From The Daily Capitalist
Here's a story for the decade. Morgan Stanley's Msref VI, an $8.8 billion real estate fund, lost $5.4 billion, the biggest loss in the history of private real estate equity investing. This story is just out from the Wall Street Journal and it is worth a read.
It isn't clear from the article, but they bought many of their properties in 2007. I don't have to tell you how insane of a move that was when the U.S. housing market was collapsing. One of their big misses was the Eurotower in Franfurt which, ironically, is the home of the European Central Bank.
I'll give you a hint what may have motivated Morgan; according to the article:
When times were good, the fund generated fat fees for various segments of the bank. In 2007 alone, Morgan Stanley earned $104 million in acquisition fees, $22 million in fund-management fees, $13 million in financing fees, $36 million in real-estate-management fees, and $21 million in financial-advisory fees, according to fund documents reviewed by the Journal.
Here are some highlights of the article:
The soured investments made by the $8.8 billion fund, Msref VI International, continue to be a distraction for Morgan Stanley as it tries to extricate the fund from complex deals around the world. In many cases, the company can't walk away from foundering investments because the fund made billions of dollars in guarantees.
Morgan Stanley now is negotiating with lenders to reduce the fund's obligations on the money it borrowed, its interest payments, renovation costs and other expenses. ...
As credit conditions worsened, Morgan Stanley executives had to spend increasing amounts of their time disentangling the fund's complex deals. About 20% of the $8.8 billion raised for the fund came out of the pockets of Morgan Stanley and its employees.
I have been very critical of the state of current economic thinking by financial institutions, especially their analysis of the causes of business cycles (see "The Smartest Guys in the Room). It appears, like many of their counterparts, Morgan Stanley never saw it coming. Many institutions didn't want to see it coming because the fees were too good.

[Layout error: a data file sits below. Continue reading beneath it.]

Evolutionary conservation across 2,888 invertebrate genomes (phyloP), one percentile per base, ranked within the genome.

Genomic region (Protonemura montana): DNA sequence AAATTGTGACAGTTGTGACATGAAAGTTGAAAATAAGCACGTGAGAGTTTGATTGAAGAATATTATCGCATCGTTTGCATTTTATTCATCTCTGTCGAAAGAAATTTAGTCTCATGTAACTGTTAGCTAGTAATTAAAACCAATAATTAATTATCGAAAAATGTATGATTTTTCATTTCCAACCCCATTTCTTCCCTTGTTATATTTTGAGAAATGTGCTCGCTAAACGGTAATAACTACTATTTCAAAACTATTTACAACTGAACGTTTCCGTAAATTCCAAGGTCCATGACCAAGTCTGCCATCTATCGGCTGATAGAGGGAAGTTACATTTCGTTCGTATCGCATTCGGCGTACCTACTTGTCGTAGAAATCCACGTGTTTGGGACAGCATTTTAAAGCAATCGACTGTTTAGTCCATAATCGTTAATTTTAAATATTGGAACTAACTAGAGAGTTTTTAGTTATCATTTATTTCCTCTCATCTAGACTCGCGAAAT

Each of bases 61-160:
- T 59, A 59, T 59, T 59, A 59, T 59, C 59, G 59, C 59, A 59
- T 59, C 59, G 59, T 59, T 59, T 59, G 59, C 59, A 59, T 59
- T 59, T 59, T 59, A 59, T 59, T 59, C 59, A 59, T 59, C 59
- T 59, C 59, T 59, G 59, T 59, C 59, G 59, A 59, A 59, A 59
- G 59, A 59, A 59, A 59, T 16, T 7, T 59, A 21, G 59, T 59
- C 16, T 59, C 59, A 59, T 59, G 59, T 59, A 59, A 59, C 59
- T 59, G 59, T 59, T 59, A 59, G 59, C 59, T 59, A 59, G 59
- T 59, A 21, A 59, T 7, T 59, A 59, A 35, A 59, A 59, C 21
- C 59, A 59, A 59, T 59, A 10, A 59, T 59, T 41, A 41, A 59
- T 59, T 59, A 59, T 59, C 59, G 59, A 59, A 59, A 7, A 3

Another criticism is the poor analysis of risk in investments. Being a big fan of Nassim Taleb and Benoit Mandelbrot, I believe the investment risk models that are still being used on Wall Street despite the disastrous investment results, are inadequate to protect investors from "fat tails" and "black swans." While I understand that financial markets analysis differs from real estate investment analysis, they both construct models that ignore the possibility of major systemic risks.
Real estate analysis takes into account regional differences and economies, but I have seen little competent analysis of macroeconomic impacts either regionally or globally. In this crash, did no one see that residential real estate was riding a credit bubble, which, if collapsed, would devastate credit markets, reveal vast commercial overbuilding and inflated cap rates that relied on asset appreciation to make sense?
As we all know, the answer is, no.
Here is part of their press release (Jun 20 2007) upon the completion of the funding of Msref VI:
“The record size of this fund, both for Morgan Stanley Real Estate and among real estate investment managers, is indicative of strong capital flows into real estate as new investors seek exposure to the asset class and existing investors increase their allocations,” said John Carrafiell, Managing Director and Global Co-Head of Morgan Stanley Real Estate Investing. “Real estate is increasingly becoming an important component of an asset allocation strategy because it offers portfolio diversification and the ability to invest in ‘real’ assets, which provide uncorrelated investment returns compared to other asset classes.”
“We believe that attractive opportunities to invest in real estate around the globe will continue as demand for all asset types outpaces supply,” said Sonny Kalsi, Managing Director and Global Co-Head of Morgan Stanley Real Estate Investing. “Global employment growth, an aging population in the west, a growing population in the east, and accelerating urbanization in many emerging markets will drive the need for all types of quality real estate.”
I'll bet they wish they had never said that.